ITV3, the channel that shows the Crime Thriller Awards each autumn, has put out an APB for crime TV experts and fans. They're producing their usual raft of programmes to complement the awards, showcasing the best crime dramas around, and plan to film some devotees and enthusiasts of ITV series such as Vera, Miss Marple, Broadchurch, Inspector Morse, Taggart or Midsomer Murders. So book club members, bloggers, fan club aficionados and the like should put themselves forward. One possible item being considered is pitting the fans against the scriptwriters of a series in a mini quiz. If you'd like to be considered, contact Roxanne at Cactus TV at


I'm always banging on about Justified, but it amazes me that this terrific US series, drawn from an Elmore Leonard character, passes by so quietly each year. Series four is moving towards another superb conclusion on 5USA, admittedly not a cable/satellite network noted for its outstanding programmes – but Justified is the channel's gem.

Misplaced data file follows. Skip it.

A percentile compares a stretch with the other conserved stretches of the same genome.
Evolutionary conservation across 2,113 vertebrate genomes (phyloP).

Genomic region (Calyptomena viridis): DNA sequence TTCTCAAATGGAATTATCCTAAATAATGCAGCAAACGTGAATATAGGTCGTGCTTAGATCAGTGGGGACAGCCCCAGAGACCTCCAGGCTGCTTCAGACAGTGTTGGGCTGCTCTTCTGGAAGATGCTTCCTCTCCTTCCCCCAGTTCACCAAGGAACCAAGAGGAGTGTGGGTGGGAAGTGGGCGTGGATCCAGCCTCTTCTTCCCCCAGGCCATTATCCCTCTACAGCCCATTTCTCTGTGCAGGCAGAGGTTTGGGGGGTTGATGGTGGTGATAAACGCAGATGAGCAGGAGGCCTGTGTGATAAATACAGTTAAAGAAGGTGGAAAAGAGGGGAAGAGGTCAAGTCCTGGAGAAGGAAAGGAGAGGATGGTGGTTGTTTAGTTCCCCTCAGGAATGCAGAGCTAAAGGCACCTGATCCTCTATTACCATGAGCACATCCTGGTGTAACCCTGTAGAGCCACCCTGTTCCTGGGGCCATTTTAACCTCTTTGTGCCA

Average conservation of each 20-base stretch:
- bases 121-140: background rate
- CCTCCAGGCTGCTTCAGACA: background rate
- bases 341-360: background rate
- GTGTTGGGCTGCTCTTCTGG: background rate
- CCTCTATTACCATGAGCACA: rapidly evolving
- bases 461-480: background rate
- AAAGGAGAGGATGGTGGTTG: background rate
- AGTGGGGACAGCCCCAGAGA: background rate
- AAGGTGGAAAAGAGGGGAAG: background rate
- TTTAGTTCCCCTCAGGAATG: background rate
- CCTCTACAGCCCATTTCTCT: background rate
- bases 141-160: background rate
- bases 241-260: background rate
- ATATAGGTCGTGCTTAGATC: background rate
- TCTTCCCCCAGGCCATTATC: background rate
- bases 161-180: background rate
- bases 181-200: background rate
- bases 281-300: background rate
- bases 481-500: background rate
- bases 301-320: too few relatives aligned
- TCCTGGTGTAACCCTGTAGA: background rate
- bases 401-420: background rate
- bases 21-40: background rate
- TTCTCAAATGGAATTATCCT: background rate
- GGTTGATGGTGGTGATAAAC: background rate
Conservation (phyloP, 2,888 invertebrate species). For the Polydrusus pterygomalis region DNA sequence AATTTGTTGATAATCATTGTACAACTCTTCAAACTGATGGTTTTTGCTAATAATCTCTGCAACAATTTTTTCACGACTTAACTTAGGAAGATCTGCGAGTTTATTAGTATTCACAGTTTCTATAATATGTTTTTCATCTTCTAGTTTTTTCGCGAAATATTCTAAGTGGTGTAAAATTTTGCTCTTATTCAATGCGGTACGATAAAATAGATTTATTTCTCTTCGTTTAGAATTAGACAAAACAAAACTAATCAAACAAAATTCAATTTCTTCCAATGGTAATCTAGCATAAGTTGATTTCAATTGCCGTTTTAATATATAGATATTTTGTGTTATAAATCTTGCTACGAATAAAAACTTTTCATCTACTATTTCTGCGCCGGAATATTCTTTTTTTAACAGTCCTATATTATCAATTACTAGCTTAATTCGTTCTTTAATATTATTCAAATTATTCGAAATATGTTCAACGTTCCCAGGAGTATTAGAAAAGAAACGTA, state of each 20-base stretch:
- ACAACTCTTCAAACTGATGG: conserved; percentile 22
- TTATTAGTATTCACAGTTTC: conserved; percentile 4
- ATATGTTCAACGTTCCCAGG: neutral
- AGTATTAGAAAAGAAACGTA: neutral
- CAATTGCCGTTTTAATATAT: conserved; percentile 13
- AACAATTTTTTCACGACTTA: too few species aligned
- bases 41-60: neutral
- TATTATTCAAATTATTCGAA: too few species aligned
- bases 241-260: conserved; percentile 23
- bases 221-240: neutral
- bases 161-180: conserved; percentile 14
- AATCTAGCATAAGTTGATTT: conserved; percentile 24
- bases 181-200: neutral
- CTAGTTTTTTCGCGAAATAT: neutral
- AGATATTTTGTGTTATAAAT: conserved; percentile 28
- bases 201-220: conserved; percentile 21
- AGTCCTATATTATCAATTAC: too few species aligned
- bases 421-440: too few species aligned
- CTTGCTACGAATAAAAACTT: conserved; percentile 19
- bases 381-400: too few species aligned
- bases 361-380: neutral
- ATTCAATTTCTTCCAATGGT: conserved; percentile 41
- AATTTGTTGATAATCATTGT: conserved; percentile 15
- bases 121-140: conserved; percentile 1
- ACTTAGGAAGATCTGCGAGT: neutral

Timothy Olyphant, who may be familiar to some from Deadwood, is very cool (as you'd expect for an Elmore Leonard hero) as the rather trigger-happy deputy US Marshal Raylan Givens. The setting of Harlan County, Kentucky, is fresh and unusual, and populated by some great villains.

This latest series has a long story arc, concerning a 30-year mystery involving a body falling from the sky, a missing hoard of drugs and a man in hiding who saw a Detroit mob hit on a Federal witness.

Justified is something different – it's not a cop procedural or a dull whodunit. It's a character-rich drama with slick action and dry, dry wit. What else would you expect from a series inspired by the works of Elmore Leonard?


The first Nordicana, held in Clerkenwell, London, last week was an enjoyable celebration of The Killing, Arne Dahl, Wallander, Borgen and all those Scandi thrillers and series we never knew we liked until 2011, when BBC4 introduced us to Sarah Lund. 

One thing the two-day event of screenings and panels with authors and actors showed us was the Nordic invaders have settled in nicely with UK readers and viewers. The screening I attended for Arne Dahl, which has quietly built a devoted following on BBC4, was rammed with fans. It will be interesting to see if this was the first of many Nordicanas.

Robin Jarossi is the editor of


Photo Credits: BBC, ITV, Fox, C5